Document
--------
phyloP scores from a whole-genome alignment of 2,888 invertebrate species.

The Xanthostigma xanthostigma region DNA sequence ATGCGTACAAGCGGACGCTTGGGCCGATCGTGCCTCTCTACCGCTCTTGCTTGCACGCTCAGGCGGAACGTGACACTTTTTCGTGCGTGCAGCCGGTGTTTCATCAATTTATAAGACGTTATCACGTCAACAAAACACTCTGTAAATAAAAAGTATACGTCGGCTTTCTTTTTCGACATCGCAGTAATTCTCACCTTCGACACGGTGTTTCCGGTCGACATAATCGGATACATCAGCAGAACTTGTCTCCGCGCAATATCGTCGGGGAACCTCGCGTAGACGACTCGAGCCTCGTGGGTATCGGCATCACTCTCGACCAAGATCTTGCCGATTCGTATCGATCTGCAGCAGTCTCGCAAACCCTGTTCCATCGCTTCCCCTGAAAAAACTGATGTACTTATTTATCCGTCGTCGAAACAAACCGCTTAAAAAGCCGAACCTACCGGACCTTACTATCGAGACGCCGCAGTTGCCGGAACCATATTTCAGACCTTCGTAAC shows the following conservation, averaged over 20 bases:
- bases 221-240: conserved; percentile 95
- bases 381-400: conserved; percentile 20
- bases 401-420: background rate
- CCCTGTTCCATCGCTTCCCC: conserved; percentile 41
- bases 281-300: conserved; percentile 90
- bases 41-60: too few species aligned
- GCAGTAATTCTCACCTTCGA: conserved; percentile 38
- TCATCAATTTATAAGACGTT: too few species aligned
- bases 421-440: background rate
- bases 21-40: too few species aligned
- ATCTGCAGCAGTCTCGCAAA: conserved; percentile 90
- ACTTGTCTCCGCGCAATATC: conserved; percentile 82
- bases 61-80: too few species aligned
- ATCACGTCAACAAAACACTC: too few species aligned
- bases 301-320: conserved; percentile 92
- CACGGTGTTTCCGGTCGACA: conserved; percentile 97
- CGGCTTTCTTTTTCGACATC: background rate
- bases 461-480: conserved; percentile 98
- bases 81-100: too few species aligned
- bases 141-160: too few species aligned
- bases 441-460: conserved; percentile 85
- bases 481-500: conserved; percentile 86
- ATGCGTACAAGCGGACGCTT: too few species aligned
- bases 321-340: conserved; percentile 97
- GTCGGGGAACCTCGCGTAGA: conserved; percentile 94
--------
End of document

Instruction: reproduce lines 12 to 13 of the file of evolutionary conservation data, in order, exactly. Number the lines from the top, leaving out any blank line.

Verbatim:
- bases 21-40: too few species aligned
- ATCTGCAGCAGTCTCGCAAA: conserved; percentile 90